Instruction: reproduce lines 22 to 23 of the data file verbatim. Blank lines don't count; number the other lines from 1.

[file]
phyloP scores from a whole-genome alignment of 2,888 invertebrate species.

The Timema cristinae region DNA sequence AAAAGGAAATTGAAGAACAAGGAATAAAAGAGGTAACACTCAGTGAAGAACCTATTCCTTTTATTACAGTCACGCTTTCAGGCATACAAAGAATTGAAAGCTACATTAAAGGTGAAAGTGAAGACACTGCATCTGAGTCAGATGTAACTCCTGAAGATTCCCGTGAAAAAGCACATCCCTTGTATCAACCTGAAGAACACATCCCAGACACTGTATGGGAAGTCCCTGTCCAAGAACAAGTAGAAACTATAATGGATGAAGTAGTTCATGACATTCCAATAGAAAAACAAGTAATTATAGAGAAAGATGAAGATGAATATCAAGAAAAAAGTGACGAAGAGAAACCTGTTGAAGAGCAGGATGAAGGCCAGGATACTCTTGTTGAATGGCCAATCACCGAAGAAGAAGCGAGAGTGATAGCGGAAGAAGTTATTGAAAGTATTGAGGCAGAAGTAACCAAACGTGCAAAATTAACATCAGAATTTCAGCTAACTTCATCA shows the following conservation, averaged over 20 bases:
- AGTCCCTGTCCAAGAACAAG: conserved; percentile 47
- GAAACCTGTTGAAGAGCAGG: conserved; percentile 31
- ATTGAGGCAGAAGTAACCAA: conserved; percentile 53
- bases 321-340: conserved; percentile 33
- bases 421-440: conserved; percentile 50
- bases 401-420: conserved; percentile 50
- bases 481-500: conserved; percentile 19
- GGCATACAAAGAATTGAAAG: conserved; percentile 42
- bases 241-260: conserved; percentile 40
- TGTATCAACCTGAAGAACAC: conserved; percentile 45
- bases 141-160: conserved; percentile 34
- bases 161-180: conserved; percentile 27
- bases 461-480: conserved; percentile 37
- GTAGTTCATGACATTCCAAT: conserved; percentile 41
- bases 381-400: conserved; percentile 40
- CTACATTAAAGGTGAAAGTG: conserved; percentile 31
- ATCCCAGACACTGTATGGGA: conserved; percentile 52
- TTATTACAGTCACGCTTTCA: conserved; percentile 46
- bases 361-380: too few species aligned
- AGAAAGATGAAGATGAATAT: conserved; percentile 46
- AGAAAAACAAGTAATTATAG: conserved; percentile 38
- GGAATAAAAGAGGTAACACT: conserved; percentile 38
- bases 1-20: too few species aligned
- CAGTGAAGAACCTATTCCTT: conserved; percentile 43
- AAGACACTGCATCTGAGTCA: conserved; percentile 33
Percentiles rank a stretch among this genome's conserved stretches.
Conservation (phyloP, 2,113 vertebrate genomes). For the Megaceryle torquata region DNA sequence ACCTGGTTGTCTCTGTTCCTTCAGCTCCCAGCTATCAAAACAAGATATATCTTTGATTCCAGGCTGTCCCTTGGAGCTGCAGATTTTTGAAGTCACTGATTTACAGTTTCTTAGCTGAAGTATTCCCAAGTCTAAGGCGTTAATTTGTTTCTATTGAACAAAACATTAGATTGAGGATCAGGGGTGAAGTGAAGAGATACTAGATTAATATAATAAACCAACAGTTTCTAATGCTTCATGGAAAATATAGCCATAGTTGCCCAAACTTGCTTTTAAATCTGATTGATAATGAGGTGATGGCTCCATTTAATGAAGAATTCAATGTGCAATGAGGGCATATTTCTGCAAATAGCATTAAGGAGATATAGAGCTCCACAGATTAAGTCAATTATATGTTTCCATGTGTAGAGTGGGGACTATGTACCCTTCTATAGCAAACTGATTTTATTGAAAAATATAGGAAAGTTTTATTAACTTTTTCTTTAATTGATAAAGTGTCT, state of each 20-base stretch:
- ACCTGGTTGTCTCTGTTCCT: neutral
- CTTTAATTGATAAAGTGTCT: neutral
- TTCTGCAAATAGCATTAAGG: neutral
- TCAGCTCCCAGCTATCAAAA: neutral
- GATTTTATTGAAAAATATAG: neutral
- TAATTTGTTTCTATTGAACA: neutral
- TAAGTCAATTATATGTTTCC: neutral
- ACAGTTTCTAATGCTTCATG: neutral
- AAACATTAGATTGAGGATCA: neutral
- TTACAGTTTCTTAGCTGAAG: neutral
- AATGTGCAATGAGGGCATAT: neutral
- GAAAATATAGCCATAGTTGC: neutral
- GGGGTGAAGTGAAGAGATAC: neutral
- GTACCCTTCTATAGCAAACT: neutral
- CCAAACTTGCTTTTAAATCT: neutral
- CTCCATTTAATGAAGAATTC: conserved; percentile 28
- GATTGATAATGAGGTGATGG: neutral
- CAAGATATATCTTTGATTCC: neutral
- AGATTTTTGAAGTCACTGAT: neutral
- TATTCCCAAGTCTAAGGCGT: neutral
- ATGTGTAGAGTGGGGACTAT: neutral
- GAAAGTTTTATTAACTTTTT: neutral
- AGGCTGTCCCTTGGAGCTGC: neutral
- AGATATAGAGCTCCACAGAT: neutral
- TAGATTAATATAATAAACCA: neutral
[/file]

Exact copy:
- AGAAAGATGAAGATGAATAT: conserved; percentile 46
- AGAAAAACAAGTAATTATAG: conserved; percentile 38